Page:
Why do we need boundaries in marriage? That’s a great question. To begin with, let’s define the word boundary. According to the dictionary, it’s “a line that marks the limits of an area.” So let’s apply that to marriage. If Nancy and I want to protect our marriage from an affair, we would put some boundaries in place that we both agree on. But we need to answer two questions:
- What are the boundaries?
- Where do we place them?
We could just have one boundary—that we both agree to not have an affair. That’s a good boundary, but does it really accomplish what we want it to? Most people don’t end up having an affair as a result of seeing a new attractive person one day and then deciding to jump into bed with them that same day. As we have talked about before, an affair is usually the result of a series of small or baby steps in the wrong direction.
We have learned that it does not do us a lot of good in our marriage to set the boundaries as close to the edge of the cliff as we can without falling over. We have decided to set them as far away from the edge as we possibly can. In doing so, we sometimes get strange looks when we share our boundaries. We don’t have meals or coffee alone with someone of the opposite sex. We don’t travel alone with someone of the opposite sex, or ride alone in a car with them, or talk intimately in any form or fashion with them. Don’t get me wrong. We both have friends of the opposite sex, but there are boundaries around what we do or say with them.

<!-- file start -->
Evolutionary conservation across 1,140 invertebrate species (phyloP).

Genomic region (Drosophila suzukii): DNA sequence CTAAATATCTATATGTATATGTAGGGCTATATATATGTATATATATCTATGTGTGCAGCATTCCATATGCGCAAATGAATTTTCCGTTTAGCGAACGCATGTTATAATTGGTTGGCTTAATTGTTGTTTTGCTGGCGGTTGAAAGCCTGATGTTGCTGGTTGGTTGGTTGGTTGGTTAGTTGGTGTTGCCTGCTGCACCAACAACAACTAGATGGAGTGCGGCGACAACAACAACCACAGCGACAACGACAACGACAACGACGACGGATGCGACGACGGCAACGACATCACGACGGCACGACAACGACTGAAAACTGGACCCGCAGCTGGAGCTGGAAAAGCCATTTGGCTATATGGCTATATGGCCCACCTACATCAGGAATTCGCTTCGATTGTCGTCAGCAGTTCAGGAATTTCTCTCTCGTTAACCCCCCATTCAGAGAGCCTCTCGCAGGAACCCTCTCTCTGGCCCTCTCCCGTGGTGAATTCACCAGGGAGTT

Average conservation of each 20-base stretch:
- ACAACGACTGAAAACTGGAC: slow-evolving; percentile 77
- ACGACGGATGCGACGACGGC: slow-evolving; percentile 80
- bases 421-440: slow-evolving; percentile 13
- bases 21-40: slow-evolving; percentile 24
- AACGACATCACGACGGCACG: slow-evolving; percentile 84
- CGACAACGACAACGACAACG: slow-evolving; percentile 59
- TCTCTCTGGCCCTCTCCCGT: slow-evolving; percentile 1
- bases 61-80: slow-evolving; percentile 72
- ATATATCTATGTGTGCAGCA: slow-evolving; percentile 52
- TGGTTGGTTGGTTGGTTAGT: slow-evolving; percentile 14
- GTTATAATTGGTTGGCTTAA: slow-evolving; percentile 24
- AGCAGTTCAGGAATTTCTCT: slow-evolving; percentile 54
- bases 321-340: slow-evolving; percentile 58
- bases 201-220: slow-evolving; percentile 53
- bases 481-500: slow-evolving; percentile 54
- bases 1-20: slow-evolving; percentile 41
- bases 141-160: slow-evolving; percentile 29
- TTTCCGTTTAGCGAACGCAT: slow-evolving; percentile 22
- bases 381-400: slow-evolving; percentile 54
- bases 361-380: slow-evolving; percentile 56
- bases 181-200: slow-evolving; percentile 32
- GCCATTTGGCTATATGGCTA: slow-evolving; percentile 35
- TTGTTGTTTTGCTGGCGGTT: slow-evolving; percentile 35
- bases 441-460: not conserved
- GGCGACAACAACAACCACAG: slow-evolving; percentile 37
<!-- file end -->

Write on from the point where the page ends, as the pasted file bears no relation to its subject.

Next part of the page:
Let’s go back to the original question: Do you need boundaries in your marriage? You may not think you do. Maybe you have been married a few years or a lot of years and neither of you has crossed the line by having an affair. That is awesome, but every couple that comes into my office after an affair has said the same thing. For us, we want boundaries. We want the red flag to pop up with even the possibility of the first baby step. We want to agree on not ever taking that step. What about you? Where will you set the boundaries?